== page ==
Neale Fraser

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Neale Fraser
Neale Fraser.jpg
Neale Fraser at the 1972 Dutch Open
Full name Neale Andrew Fraser
Country  Australia
Residence Australia
Born (1933-10-03) 3 October 1933 (age 81)
Melbourne, Victoria
Height 6 ft 1 in (1.85 m)
Retired 1977
Plays Left-handed (1-handed backhand)
Int. Tennis HOF 1984 (member page)
Career record 123–48
Highest ranking No. 1 (1959, Lance Tingay)[1]
Grand Slam Singles results
Australian Open F (1957, 1959, 1960)
French Open SF (1959, 1962)
Wimbledon W (1960)
US Open W (1959, 1960)
Career record 20–16
Highest ranking No. 1 (1959)
Grand Slam Doubles results
Australian Open W (1957, 1958, 1962)
French Open W (1958, 1960, 1962)
Wimbledon W (1959, 1961)
US Open W (1957, 1959, 1960)
Mixed Doubles
Grand Slam Mixed Doubles results
Australian Open W (1956)
Wimbledon W (1962)
US Open W (1958, 1959, 1960)
Last updated on: April 18, 2012.

Neale Andrew Fraser AO MBE (born 3 October 1933) is a former number one amateur male tennis-player from Australia, born in Melbourne, Victoria, the son of a Victorian judge.


He began playing tennis at age 11 and attended St Kevin's College, Melbourne (Class of 1950) where he became Captain of Tennis at the school.[citation needed]

Fraser won the Wimbledon singles in 1960 and the US Championships singles in 1959 and 1960. Fraser failed to win the Australian Championships, finishing as runner-up on three occasions (1957, 1959 and 1960) and held a championship point in the 1960 final. Team play – doubles and Davis Cup – proved nearest to Fraser's heart. In doubles, Fraser took three Australian (1957, 1958, and 1962), French (1958, 1960, and 1962) and US (1957, 1959, and 1960) titles, and two Wimbledon (1959, and 1961) with three different partners, Ashley Cooper, Lew Hoad, and Roy Emerson.

Fraser was also successful in the mixed doubles, winning the Australian in 1956 with Beryl Penrose, Wimbledon in 1962, and the US from 1958 to 1960 with Margaret Osborne duPont. He holds the distinction of having won the US National (now Open) singles, doubles and mixed doubles titles in 1959 and then successfully defending those titles a year later. Since that time, no one has equalled that feat in a single year, let alone successively.

Fraser was ranked the World No. 1 amateur in 1959 and 1960 by Lance Tingay of The Daily Telegraph, and was in the top ten every year between 1956 and 1962.[1]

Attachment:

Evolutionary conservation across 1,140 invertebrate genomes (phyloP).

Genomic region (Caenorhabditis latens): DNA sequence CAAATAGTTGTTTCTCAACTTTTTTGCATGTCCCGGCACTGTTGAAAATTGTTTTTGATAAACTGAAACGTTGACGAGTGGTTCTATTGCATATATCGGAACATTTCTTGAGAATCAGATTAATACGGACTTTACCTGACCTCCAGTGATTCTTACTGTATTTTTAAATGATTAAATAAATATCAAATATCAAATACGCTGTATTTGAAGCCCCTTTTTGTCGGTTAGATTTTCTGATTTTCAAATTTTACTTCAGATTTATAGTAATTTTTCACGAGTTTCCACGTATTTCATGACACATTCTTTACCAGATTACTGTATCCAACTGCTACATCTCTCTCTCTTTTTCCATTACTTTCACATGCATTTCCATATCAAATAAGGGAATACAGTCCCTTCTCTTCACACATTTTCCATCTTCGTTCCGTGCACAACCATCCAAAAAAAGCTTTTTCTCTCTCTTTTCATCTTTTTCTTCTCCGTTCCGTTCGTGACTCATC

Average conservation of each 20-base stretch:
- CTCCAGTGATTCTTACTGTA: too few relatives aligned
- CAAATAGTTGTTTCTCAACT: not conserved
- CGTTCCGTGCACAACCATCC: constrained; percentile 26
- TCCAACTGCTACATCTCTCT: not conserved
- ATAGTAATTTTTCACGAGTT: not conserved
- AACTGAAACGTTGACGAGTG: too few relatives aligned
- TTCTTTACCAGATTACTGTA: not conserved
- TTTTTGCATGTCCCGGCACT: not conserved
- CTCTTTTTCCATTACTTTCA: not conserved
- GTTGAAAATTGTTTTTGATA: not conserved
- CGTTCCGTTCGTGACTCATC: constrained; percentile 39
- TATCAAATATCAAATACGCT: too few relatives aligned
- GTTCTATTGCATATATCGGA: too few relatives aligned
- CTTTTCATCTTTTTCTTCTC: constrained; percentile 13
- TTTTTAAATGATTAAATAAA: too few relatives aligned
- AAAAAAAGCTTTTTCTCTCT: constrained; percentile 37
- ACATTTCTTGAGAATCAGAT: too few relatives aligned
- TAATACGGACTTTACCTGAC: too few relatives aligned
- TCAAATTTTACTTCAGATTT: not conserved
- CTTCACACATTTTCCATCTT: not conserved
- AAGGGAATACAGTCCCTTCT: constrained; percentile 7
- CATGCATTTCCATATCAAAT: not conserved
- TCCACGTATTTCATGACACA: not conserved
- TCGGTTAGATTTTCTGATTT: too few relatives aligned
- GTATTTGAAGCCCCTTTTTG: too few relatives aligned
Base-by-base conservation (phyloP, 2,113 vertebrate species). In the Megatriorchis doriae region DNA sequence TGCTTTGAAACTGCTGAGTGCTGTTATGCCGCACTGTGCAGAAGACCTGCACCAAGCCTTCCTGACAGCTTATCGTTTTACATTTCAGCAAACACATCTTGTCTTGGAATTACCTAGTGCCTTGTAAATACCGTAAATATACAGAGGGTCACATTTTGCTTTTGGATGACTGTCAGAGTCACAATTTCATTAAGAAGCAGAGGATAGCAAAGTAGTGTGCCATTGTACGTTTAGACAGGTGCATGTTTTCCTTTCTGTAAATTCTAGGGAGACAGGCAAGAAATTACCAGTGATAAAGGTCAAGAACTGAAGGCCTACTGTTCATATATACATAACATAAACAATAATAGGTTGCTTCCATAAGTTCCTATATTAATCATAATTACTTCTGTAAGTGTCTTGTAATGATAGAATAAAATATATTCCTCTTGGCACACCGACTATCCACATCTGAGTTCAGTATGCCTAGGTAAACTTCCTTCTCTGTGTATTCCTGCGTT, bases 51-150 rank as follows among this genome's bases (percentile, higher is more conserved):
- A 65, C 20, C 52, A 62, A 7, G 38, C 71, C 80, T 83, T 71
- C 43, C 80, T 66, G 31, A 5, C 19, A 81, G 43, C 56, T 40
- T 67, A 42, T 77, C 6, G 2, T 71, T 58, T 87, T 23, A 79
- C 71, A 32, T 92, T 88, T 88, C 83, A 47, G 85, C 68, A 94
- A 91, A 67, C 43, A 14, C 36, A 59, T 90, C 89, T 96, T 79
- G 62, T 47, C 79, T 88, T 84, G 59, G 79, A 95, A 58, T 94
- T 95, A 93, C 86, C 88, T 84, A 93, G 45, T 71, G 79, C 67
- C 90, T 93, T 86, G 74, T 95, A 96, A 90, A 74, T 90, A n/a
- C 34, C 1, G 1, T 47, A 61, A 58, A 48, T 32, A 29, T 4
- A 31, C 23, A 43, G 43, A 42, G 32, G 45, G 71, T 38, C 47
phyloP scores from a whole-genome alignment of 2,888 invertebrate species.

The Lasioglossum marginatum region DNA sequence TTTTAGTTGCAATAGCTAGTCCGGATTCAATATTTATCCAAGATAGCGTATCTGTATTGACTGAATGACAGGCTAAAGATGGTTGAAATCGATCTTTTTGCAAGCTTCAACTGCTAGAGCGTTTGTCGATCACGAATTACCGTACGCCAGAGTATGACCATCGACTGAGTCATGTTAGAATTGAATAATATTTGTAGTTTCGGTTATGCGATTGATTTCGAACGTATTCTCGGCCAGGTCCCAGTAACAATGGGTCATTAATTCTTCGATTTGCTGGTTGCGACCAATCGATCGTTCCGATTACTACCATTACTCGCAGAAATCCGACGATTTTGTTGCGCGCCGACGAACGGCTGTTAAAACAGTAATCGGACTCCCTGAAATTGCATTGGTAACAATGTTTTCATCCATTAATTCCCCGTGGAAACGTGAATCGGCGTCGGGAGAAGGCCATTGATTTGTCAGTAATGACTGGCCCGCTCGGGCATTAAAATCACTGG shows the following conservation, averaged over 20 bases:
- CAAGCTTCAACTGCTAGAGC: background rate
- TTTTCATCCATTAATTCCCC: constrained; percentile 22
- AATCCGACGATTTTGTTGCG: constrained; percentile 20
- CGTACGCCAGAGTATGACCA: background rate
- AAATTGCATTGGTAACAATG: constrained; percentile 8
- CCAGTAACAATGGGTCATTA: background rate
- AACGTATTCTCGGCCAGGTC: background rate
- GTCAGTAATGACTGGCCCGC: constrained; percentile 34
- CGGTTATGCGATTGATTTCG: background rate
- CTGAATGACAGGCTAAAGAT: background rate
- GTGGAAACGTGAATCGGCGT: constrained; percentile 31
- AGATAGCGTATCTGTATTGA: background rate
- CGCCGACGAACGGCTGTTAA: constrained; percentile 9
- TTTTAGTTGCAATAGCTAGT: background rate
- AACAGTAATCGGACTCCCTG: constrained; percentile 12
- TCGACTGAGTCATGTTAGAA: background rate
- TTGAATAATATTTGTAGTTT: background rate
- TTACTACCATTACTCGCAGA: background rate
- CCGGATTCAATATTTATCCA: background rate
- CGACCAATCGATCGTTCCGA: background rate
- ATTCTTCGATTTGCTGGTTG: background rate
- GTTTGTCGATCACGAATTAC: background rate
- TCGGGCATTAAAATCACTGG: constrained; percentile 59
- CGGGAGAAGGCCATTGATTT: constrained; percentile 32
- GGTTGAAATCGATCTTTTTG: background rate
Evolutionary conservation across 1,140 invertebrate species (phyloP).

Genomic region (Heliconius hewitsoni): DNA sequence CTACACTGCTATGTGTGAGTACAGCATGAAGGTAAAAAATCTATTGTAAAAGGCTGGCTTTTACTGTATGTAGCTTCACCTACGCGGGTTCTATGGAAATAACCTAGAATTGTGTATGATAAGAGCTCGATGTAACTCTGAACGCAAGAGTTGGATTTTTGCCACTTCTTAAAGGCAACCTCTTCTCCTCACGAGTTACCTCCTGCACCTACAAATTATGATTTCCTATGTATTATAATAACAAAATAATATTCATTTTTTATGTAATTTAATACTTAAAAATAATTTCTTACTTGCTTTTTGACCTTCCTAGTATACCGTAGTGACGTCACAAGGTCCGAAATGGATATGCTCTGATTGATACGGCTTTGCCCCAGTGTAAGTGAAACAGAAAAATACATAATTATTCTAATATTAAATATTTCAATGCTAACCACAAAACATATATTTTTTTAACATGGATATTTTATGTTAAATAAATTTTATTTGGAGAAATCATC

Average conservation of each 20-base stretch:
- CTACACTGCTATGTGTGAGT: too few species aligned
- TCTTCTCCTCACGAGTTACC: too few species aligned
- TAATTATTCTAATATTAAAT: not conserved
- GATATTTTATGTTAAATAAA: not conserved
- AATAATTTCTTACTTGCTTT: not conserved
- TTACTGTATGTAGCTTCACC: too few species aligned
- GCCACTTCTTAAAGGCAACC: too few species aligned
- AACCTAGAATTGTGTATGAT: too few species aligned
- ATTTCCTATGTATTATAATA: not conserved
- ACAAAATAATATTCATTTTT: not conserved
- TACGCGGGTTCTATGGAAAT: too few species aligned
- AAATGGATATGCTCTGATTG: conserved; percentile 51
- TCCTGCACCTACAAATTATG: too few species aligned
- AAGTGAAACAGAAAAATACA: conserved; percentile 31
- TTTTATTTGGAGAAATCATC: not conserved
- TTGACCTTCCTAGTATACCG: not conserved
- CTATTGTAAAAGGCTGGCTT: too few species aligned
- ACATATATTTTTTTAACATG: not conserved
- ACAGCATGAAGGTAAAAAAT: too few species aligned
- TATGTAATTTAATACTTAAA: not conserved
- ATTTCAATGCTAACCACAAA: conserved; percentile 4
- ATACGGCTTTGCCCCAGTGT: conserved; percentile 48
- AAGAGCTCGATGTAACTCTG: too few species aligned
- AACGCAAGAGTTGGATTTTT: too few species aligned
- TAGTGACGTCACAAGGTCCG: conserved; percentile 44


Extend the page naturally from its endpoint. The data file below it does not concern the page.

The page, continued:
Fraser became Davis Cup Captain for the Australian team in 1970, holding the position for a record 24 years and piloting Australia to four wins in 1973, 1977, 1983 and 1986, and recording 55 wins from 75 ties played.

Fraser is one of the twenty men to win all four majors in doubles and in 1984 he was elected into the International Tennis Hall of Fame.

Fraser was honoured with an MBE in 1974 and an AO in 1988. He was Chairman of the Sport Australia Hall of Fame from 1997 until 2005. In 2008 he received the International Tennis Federation’s highest honour, the Phillippe Chartier Award for outstanding achievements in tennis.

Fraser was also the Centenary Ambassador for Davis Cup, and was the first recipient of the ITF and International Hall of Fame’s Davis Cup Award of Excellence.

Neale Fraser is married with children and grandchildren. He was voted Victorian Father of the Year in 1974.[2]

Grand Slam record[edit]

  • French championships
    • Men's Doubles champion: 1958 (w/ Ashley Cooper), 1960 and 1962 (w/ Roy Emerson)
    • Men's Doubles finalist: 1959 (w/ Roy Emerson)
  • Wimbledon
    • Singles champion: 1960
    • Singles finalist: 1958
    • Men's Doubles champion: 1959 and 1961 (w/ Roy Emerson)
    • Men's Doubles finalist: 1955, 1957, 1958, 1973 (w/ John Cooper)
    • Mixed Doubles champion: 1962 (w/ Margaret Osborne duPont)
    • Mixed Doubles finalist: 1957 (w/Althea Gibson), 1959 (w/ Maria Bueno)
  • U.S. Championships
    • Singles champion: 1959, 1960
    • Men's Doubles champion: 1957 (w/ Ashley Cooper), 1959 and 1960 (w/ Roy Emerson)
    • Mixed Doubles champion: 1958, 1959, 1960 (w/ Margaret Osborne duPont)


  1. ^ a b United States Lawn Tennis Association (1972). Official Encyclopedia of Tennis (First Edition), p. 427.
  2. ^

External links[edit]